This weekend marked the 1 year anniversary of running in Paris with Heather. TheEcotrail 18k run, while not a race, was the first organized group run we ever participated in together in Paris last year (with bibs and all!). This was the first time we could retrace the steps of our younger selves and see what “progress” actually means.
For instance, last year, we were in pain. Not like, “Stop running” pain, more like, “Don’t stop running because it hurts more” pain. It was intense. Walking up and down steps was a task that our knees did not want to perform, and one which days later we were fighting against.
This year, pain was (mostly) absent. In full marathon-training mode, I had no problem with an 18k, and even though she said her knees were a little achy, I’m pretty sure Heather was 98% fine. We had conquered a task and walked to the metro, up the (obviously) broken escalator, and made it home with no agonizing, no limping, and no whining. Pain is so 2012.
Last year, we took our time. Literally. It took us well over 2 hours to finish, about 2.5 if we remember correctly. We jogged, walked a bit, sprinted rarely, and labored our way through the race, unsure of when it would end or what the next turn would bring.
This year, we finished under our goal time of 2 hours. This isn't medal-worthy speed, but we shaved over thirty minutes off our time, and it would have been more if it weren’t for the muddy hills and puddles slowing us down through the Parc St-Cloud. Regardless, we were proud of this time and our pace all through the run.
Last year, we were dressed (well, I was dressed) in whatever gym clothes I had lying around. I looked nary the part of a runner, but more like a wannabe who thought he could run a long trail with minimal training. Truth be told...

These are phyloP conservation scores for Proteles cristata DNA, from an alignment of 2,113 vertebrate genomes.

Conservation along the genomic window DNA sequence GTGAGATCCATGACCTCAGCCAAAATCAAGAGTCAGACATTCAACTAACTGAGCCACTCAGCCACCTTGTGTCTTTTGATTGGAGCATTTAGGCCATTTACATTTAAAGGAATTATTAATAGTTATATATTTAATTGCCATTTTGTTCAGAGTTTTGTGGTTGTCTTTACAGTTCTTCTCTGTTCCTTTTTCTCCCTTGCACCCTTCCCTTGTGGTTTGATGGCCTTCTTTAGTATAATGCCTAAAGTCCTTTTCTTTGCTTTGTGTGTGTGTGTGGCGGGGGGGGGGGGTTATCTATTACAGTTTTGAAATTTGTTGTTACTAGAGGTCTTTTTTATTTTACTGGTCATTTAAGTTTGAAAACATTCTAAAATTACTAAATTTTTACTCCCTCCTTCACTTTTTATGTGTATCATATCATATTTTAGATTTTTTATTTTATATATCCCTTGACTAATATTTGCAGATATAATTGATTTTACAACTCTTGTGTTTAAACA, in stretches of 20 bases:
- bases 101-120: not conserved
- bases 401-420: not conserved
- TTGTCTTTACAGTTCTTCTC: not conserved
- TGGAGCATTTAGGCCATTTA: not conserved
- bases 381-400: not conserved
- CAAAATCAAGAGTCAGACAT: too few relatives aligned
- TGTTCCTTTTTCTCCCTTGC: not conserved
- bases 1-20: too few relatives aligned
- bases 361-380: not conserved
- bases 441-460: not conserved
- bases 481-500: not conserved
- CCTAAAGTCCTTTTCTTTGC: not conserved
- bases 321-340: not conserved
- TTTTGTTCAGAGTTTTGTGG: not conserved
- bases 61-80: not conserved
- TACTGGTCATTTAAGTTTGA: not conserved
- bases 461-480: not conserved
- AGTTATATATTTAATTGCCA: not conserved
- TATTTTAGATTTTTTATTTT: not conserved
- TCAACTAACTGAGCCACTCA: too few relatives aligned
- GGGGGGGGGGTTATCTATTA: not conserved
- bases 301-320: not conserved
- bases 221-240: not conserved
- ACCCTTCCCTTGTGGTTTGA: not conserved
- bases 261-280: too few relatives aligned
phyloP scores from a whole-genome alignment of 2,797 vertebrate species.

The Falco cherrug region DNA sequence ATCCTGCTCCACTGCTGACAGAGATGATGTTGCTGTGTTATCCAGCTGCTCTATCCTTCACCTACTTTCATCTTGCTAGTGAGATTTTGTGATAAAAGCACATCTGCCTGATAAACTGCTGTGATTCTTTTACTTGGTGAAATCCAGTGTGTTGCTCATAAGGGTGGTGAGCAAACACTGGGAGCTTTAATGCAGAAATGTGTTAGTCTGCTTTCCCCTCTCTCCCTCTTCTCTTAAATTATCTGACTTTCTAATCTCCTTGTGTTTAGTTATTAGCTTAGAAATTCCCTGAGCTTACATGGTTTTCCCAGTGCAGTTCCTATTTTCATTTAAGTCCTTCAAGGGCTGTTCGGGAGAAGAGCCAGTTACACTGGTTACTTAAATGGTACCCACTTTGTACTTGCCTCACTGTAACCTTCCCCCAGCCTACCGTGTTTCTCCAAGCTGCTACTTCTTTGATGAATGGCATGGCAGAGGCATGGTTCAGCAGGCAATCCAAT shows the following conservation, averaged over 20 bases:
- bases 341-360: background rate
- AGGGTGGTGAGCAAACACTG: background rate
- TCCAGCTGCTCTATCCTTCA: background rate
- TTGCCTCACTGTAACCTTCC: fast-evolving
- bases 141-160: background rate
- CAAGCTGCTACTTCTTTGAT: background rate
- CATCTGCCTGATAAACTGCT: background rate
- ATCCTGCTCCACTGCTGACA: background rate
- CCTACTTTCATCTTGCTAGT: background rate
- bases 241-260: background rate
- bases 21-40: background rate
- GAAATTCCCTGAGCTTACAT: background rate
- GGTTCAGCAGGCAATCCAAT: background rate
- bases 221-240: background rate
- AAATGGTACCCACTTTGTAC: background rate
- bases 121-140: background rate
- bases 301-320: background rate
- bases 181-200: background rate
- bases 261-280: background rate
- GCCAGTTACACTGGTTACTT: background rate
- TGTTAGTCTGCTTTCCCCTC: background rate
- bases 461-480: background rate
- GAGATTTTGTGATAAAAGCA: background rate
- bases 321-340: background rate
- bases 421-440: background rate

|As shoes should look...|
|A non-eco Eiffel Tower at the finish...|
This year, I threw on my running clothes, the separate part of my closet dedicated to sport. I had the tights, the shoes, the comfy socks, the breathable shirt, and both Heather and I fit in spotlessly with the other runners. No demerits for a uniform violation!
Last year we stocked up on paraphernalia. I covered myself in food, tissues, a water bottle, and other necessary goods that I thought I’d need to get me through the race. We snacked on gummy bears, kept drinking water every kilometer, and generally tried our best to be “good runners.” It was as if we’d never eat or drink again.
This year, we didn’t care, accompanied with as little extras as possible. We sprinted nimbly through the other runners with just a few gummy bears (that we didn’t touch), our phones, and Heather’s obligatory tissues. It was casual. We knew there’d be bananas and chocolate halfway through, so we stocked up then, stuffed our faces, and dashed to the finish line, with nothing weighing us down.
|Win! Well, finished!|
Last year, we got a cool tee shirt, our first prize ever for running.
This year, we got, well, the same exact tee shirt. But I still love it, and I’m already excited for all of the marathons, races, and runs that 2013 has in store for us!